20. You know that your future can go either way.

You’ll either become the most relaxed, easy-going person ever, or you’ll have your books organised by genre, last name, relevance, and first letter of the last paragraph on page 15.

Featured photo credit: Womans hands connected With Tangled String via media.lifehack.org

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Last Updated on May 21, 2019

How to Communicate Effectively in Any Relationship

How to Communicate Effectively in Any Relationship

For all our social media bravado, we live in a society where communication is seen less as an art, and more as a perfunctory exercise. We spend so much time with people, yet we struggle with how to meaningfully communicate.

If you believe you have mastered effective communication, scan the list below and see whether you can see yourself in any of the examples:

Example 1

You are uncomfortable with a person’s actions or comments, and rather than telling the individual immediately, you sidestep the issue and attempt to move on as though the offending behavior or comment never happened.

You move on with the relationship and develop a pattern of not addressing challenging situations. Before long, the person with whom you are in relationship will say or do something that pushes you over the top and predictably, you explode or withdraw completely from the relationship.

In this example, hard-to-speak truths become never- expressed truths that turn into resentment and anger.

Example 2

You communicate from the head and without emotion. While what you communicate makes perfect sense to you, it comes across as cold because it lacks emotion.

People do not understand what motivates you to say what you say, and without sharing your feelings and emotions, others experience you as rude, cold or aggressive.

You will know this is a problem if people shy away from you, ignore your contributions in meetings or tell you your words hurt. You can also know you struggle in this area if you find yourself constantly apologizing for things you have said.

Example 3

You have an issue with one person, but you communicate your problem to an entirely different person.

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The person in whom you confide lacks the authority to resolve the matter troubling you, and while you have vented and expressed frustration, the underlying challenge is unresolved.

Example 4

You grew up in a family with destructive communication habits and those habits play out in your current relationships.

Because you have never stopped to ask why you communicate the way you do and whether your communication style still works, you may lack understanding of how your words impact others and how to implement positive change.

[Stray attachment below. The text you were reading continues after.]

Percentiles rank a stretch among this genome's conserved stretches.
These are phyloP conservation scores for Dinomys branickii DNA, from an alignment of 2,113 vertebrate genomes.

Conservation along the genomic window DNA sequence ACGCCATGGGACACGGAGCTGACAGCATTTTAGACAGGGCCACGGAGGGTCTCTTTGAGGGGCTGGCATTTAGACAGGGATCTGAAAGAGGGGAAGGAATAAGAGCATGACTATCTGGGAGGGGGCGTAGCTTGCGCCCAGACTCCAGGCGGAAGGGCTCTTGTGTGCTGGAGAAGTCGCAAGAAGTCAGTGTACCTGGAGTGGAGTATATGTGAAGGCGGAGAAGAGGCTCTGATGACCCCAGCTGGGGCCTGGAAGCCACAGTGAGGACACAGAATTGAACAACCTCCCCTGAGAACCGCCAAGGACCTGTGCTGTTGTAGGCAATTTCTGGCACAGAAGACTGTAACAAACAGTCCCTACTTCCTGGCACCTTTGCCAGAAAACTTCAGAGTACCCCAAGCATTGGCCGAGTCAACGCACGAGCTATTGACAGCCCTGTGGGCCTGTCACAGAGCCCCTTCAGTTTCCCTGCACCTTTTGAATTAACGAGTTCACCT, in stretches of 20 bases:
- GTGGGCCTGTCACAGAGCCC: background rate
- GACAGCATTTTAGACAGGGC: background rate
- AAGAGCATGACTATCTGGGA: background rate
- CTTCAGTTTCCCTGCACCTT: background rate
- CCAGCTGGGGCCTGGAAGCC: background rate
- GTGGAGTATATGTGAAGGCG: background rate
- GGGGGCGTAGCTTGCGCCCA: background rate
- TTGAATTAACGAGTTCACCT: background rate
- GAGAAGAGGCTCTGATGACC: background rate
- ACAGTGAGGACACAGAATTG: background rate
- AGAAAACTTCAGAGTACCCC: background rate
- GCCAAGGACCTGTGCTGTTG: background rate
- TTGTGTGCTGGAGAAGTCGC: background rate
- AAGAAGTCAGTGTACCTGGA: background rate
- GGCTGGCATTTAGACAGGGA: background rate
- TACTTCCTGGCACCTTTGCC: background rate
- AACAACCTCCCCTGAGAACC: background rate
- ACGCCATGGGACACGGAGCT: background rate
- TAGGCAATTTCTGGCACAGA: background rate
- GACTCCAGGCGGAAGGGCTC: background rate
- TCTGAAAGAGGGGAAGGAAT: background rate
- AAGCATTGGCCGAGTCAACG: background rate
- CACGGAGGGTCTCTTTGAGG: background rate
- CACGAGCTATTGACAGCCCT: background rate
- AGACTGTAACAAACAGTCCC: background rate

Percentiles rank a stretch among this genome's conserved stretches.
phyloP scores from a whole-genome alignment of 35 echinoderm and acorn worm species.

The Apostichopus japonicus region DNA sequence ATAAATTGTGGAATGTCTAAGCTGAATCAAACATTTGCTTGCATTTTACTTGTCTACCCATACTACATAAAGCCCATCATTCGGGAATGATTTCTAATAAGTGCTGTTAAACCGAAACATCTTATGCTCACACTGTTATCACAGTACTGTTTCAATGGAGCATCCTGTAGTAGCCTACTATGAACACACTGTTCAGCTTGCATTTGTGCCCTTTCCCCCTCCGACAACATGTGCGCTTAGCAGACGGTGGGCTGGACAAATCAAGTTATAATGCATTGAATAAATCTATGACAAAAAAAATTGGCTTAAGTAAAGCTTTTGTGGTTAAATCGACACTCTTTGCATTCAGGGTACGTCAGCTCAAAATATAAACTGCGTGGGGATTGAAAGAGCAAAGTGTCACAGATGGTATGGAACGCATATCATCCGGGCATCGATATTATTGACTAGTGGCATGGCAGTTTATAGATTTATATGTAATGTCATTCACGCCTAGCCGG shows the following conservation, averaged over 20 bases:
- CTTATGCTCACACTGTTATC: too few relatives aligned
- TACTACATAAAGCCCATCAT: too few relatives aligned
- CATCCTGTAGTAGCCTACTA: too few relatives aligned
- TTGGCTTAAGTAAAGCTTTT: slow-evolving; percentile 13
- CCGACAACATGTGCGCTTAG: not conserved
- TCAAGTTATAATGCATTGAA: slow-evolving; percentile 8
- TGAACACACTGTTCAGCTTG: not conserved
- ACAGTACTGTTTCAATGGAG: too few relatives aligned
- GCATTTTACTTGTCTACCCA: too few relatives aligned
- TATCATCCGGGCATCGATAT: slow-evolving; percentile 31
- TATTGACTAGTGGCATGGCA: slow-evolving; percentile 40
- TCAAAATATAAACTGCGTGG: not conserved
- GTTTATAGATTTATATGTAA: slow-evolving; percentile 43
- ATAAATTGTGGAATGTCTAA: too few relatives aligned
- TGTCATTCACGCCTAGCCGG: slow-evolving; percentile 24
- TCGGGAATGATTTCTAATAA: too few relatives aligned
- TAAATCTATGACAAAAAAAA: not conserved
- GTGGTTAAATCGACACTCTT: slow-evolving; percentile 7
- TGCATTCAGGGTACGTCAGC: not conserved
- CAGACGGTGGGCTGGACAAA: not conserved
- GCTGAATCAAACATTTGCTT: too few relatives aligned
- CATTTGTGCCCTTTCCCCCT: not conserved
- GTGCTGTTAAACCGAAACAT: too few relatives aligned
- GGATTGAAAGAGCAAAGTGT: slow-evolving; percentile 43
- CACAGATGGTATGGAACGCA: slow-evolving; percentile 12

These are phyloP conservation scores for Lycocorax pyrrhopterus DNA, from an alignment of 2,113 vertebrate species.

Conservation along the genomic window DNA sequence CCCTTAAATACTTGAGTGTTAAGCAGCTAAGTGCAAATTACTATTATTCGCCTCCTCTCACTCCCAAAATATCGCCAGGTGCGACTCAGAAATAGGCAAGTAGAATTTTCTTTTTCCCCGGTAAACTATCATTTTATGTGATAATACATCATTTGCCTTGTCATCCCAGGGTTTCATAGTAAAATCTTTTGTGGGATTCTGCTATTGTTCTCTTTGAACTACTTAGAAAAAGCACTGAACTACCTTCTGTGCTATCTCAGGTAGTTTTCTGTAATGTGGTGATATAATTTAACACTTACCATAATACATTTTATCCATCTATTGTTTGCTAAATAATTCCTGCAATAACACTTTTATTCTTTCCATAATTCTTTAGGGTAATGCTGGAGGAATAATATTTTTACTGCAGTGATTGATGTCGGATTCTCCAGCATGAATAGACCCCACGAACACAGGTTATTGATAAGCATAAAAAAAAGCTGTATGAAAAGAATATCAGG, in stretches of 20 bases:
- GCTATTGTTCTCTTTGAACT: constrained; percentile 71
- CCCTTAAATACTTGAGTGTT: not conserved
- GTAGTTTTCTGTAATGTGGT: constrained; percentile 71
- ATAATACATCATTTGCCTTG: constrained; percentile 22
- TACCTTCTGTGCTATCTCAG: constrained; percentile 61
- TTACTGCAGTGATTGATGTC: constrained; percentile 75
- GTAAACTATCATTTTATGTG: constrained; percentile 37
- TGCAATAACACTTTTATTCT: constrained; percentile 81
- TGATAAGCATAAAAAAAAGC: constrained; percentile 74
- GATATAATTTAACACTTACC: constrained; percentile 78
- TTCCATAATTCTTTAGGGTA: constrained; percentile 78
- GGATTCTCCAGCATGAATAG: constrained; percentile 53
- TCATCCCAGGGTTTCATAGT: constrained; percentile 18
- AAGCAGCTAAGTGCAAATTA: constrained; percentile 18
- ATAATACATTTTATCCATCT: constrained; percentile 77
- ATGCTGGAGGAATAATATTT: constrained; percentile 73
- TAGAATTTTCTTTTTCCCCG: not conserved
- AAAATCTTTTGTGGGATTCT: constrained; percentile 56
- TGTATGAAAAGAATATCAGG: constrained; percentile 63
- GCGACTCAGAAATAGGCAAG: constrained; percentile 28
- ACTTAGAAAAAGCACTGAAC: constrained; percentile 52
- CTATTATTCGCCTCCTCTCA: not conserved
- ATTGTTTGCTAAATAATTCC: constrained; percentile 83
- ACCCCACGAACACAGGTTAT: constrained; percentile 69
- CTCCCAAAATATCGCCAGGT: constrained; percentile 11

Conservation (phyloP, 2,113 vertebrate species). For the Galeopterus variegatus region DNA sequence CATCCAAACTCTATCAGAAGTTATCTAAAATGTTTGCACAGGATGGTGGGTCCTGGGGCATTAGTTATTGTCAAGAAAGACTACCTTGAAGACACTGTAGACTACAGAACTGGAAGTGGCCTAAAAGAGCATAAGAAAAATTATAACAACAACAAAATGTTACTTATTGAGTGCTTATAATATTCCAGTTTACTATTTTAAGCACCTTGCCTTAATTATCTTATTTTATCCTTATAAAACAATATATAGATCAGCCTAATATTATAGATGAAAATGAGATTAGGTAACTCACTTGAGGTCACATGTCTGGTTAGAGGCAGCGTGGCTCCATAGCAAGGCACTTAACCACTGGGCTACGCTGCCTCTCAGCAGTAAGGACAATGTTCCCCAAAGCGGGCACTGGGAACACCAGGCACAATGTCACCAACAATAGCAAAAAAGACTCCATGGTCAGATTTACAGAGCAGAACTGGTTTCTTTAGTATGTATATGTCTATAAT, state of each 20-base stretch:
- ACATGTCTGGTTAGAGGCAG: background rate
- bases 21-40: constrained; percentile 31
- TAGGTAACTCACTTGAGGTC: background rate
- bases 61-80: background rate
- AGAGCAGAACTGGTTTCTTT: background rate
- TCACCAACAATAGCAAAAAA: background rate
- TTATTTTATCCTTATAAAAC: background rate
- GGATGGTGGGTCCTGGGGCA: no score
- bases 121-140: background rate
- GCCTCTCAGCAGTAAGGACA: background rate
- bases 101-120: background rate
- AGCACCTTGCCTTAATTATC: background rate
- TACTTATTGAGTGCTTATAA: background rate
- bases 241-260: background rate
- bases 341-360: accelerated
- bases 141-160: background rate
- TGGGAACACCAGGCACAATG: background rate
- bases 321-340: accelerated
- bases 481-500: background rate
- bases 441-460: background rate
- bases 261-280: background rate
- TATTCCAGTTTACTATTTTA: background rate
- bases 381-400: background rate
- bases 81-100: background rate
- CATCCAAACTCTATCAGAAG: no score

If you find yourself in any of the situations described above, this article is for you.

Communication can build or decimate worlds and it is important we get it right. Regardless of your professional aspirations or personal goals, you can improve your communication skills if you:

  • Understand your own communication style
  • Tailor your style depending on the needs of the audience
  • Communicate with precision and care
  • Be mindful of your delivery, timing and messenger

1. Understand Your Communication Style

To communicate effectively, you must understand the communication legacy passed down from our parents, grandparents or caregivers. Each of us grew up with spoken and unspoken rules about communication.

In some families, direct communication is practiced and honored. In other families, family members are encouraged to shy away from difficult conversations. Some families appreciate open and frank dialogue and others do not. Other families practice silence about substantive matters, that is, they seldom or rarely broach difficult conversations at all.

Before you can appreciate the nuance required in communication, it helps to know the familial patterns you grew up with.

2. Learn Others Communication Styles

Communicating effectively requires you to take a step back, assess the intended recipient of your communication and think through how the individual prefers to be communicated with. Once you know this, you can tailor your message in a way that increases the likelihood of being heard. This also prevents you from assuming the way you communicate with one group is appropriate or right for all groups or people.

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If you are unsure how to determine the styles of the groups or persons with whom you are interacting, you can always ask them: